5 Tips for Teaching AP Human Geography
GRADUATE STUDIES | 4 MIN READ
Teaching human geography is no small task. Geography is everything, and everything is geography. Luckily, that expansiveness means it can be easier to form real-life connections with students’ daily experiences.
AP Human Geography adds a new layer, since students who enroll are typically looking to get a leg up on their college careers by acing the end-of-course exam and banking early course credits. The upside is that those types of students tend to be more ambitious, engaged and hard-working, so you’re already at an advantage as their teacher.
When teaching AP Human Geography, it’s just like we tell our students at Elmhurst College: Tackle a complicated task by breaking it down into manageable parts.
1. Outline the Learning Objectives
Just as with any class, you and your students must know where the end goal is before you start out. Peruse each unit and make a list of concepts to be covered. The learning objectives should be paired with specific course content. They should include the skills that students will be practicing throughout the course to help them think and act like geographers, such as analyzing data and sources and identifying patterns and processes.
2. Implement a Learning Management System
This system is both for your students and for you. The College Board organizes human geography into seven umbrella topics, from “thinking geographically” to “cities and land use.” And there’s a lot of information in between. To keep the learning objectives, readings, notes and assignments within these topics organized and accessible, you’re going to need a system. Here are some options:
- Google Docs is easy to use and perfect for collaboration
- Popular education apps include Schoology, Brightspace and Blackboard
- Your district may have a preferred technology program
- Old-school spreadsheets, notebooks and bulletin boards—there’s a reason they’ve survived this long!
3. Tap All Available Resources
Take advantage of the tangible and timely components of human geography and use them to bring the subject to life for your students. Do you have access to a drone for aerial mapping? Can you take field trips to examine urban landscapes or nature preserves? What current political and cultural issues are students already invested in?
Don’t forget to invite parents, business leaders and community members into your classroom who can speak to the dozens of careers tied to human geography.
Meanwhile, consider adding geographic information systems (GIS) into your curriculum. GIS software is available, free of charge and in the cloud, for K–12 schools in the United States. There are many ready-made lessons for teaching human geography that utilize both GIS concepts and skills.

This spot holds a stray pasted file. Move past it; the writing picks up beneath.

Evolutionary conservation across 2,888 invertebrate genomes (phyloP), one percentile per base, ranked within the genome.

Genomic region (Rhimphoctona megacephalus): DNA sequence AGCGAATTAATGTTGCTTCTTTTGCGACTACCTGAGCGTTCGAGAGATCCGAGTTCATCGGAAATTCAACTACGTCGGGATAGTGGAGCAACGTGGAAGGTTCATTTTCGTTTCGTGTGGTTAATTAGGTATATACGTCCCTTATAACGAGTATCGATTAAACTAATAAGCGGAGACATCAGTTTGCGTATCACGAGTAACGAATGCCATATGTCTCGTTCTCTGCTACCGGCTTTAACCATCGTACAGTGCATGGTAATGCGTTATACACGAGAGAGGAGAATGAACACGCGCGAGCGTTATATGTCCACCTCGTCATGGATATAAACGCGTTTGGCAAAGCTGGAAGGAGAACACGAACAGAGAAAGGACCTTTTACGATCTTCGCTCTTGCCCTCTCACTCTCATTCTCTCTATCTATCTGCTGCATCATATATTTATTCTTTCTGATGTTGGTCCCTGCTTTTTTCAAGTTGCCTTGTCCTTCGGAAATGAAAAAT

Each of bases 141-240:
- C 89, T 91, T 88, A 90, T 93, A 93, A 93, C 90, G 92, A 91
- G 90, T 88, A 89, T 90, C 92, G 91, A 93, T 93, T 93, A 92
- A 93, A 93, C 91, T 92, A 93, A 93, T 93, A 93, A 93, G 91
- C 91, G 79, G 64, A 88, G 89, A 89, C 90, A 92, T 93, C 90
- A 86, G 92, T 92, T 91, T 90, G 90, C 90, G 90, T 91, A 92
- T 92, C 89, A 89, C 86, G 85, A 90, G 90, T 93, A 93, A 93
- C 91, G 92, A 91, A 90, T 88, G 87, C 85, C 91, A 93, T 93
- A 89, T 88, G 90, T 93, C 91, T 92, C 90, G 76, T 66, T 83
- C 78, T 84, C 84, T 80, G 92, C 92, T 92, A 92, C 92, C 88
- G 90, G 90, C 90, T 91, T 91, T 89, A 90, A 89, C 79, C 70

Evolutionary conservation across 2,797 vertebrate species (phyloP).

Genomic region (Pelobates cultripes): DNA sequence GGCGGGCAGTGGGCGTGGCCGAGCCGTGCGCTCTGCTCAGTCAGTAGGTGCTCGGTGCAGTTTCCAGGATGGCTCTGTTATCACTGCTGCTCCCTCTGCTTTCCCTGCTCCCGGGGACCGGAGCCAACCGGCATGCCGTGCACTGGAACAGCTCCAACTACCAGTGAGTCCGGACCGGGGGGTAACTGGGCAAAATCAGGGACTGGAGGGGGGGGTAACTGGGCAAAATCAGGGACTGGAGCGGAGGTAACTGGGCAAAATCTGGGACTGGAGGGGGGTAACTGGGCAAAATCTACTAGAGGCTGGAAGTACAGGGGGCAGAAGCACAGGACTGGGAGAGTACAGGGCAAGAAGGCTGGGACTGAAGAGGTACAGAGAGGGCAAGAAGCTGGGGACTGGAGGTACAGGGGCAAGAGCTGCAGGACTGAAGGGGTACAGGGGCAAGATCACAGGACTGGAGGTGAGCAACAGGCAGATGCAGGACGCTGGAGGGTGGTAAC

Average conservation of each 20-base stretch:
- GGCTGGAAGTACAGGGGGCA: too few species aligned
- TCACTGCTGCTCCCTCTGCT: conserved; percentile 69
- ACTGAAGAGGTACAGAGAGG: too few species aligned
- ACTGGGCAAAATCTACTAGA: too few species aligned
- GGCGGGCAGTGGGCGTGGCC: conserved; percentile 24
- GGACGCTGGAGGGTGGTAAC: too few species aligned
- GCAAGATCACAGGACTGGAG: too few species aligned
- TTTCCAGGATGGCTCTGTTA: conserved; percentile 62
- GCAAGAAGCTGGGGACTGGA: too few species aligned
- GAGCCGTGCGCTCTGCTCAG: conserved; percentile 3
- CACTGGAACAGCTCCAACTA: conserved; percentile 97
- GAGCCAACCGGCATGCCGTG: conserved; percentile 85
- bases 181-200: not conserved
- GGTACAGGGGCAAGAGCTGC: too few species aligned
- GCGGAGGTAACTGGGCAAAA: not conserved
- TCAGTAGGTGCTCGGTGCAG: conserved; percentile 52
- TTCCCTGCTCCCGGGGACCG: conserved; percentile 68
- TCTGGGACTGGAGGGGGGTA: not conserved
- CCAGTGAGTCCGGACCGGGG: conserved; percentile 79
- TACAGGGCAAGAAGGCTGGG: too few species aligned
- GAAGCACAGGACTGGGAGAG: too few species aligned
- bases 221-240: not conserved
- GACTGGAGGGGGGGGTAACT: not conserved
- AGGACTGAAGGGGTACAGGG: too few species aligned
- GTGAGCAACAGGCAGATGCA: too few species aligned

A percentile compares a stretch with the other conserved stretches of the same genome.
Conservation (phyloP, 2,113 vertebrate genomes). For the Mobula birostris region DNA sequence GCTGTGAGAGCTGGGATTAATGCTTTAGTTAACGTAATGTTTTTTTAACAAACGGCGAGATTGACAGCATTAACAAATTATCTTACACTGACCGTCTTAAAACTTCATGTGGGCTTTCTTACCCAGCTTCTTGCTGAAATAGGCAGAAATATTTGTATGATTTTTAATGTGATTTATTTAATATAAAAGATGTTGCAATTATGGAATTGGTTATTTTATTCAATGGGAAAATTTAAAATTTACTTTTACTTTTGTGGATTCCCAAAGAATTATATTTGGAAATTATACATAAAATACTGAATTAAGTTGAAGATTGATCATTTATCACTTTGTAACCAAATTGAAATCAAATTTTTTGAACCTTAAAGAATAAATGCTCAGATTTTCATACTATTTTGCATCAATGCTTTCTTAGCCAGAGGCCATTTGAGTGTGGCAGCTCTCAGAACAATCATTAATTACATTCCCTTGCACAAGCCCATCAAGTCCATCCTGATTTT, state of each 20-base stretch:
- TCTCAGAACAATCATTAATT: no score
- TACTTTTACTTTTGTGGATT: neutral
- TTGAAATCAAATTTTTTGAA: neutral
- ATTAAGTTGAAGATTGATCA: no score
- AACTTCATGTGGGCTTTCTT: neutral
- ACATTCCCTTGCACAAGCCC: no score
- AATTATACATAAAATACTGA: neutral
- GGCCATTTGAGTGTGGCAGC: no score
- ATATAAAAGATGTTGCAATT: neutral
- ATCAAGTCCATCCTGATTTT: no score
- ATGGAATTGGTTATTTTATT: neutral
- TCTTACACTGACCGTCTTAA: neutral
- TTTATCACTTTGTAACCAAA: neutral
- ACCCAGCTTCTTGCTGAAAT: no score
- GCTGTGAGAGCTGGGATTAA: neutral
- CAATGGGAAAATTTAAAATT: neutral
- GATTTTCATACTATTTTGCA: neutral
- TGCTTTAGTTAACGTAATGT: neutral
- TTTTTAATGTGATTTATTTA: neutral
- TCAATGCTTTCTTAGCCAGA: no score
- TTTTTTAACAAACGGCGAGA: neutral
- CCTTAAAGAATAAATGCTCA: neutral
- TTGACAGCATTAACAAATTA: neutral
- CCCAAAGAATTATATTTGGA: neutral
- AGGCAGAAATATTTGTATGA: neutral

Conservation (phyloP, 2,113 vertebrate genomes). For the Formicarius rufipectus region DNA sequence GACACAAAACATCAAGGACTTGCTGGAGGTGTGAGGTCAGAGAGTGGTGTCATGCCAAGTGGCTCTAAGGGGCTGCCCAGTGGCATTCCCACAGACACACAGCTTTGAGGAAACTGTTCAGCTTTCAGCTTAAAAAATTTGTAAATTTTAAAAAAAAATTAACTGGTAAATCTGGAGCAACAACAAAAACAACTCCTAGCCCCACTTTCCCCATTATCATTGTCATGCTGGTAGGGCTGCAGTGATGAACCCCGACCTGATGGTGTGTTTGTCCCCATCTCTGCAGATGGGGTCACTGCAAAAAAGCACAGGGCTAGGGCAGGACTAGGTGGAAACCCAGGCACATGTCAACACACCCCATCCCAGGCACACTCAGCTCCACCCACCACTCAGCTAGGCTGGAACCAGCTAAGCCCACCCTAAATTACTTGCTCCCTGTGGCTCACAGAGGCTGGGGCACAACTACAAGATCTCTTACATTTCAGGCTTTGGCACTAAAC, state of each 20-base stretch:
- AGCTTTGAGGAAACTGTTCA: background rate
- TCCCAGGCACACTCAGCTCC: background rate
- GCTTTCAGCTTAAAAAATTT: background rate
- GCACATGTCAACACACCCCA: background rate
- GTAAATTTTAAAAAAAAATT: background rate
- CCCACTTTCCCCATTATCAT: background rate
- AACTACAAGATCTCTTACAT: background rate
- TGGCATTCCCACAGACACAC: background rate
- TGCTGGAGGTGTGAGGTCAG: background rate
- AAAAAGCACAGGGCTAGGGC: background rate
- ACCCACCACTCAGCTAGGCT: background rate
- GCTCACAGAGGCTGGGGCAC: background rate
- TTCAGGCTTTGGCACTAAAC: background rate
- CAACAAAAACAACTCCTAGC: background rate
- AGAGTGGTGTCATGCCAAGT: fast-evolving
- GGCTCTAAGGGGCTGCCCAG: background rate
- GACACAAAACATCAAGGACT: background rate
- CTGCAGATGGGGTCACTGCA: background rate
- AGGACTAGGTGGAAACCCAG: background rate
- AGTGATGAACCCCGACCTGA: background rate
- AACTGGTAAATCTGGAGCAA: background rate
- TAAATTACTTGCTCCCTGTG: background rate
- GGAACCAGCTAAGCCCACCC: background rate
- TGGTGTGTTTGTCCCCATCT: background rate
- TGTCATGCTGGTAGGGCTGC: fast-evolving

4. Differentiate Instruction
Here’s another strategy that’s not new to teachers, but can be overlooked in the pressure cooker of prepping for the AP Human Geography test. Project-based learning lets students address several key concepts at once and emphasizes the holistic nature of the discipline. Instead of just studying the methods and tools of geographers, students put them to use.
Short on time? Many teachers have had success with a “flipped classroom,” where instructional content is delivered outside of class time, making the teacher available to facilitate innovative activities within the classroom.
5. Prepare with an AP Human Geography Practice Test
Waiting until the end-of-course exam to check student progress is a recipe for disappointment. Give periodic formative assessments to monitor understanding and offer plenty of review sessions prior to the exam.
The updated AP Human Geography test has 60 multiple-choice questions and three free-response questions, with an increased emphasis on analyzing quantitative and qualitative sources. Practice questions are available from The College Board.
Explore Additional Resources
When you’re ready to take your teaching of this topic to the next level, Elmhurst College is there. Elmhurst offers a fully online graduate certificate in human geography for AP. The program takes less than a year to complete and provides you with lesson plans, exercises and a national online community to share and collaborate on AP Human Geography teaching issues.
The certificate program includes learning the basics of GIS correlated to the AP Human Geography curriculum and introduces geospatial concepts and technology to enhance student learning.
Request information to learn more today!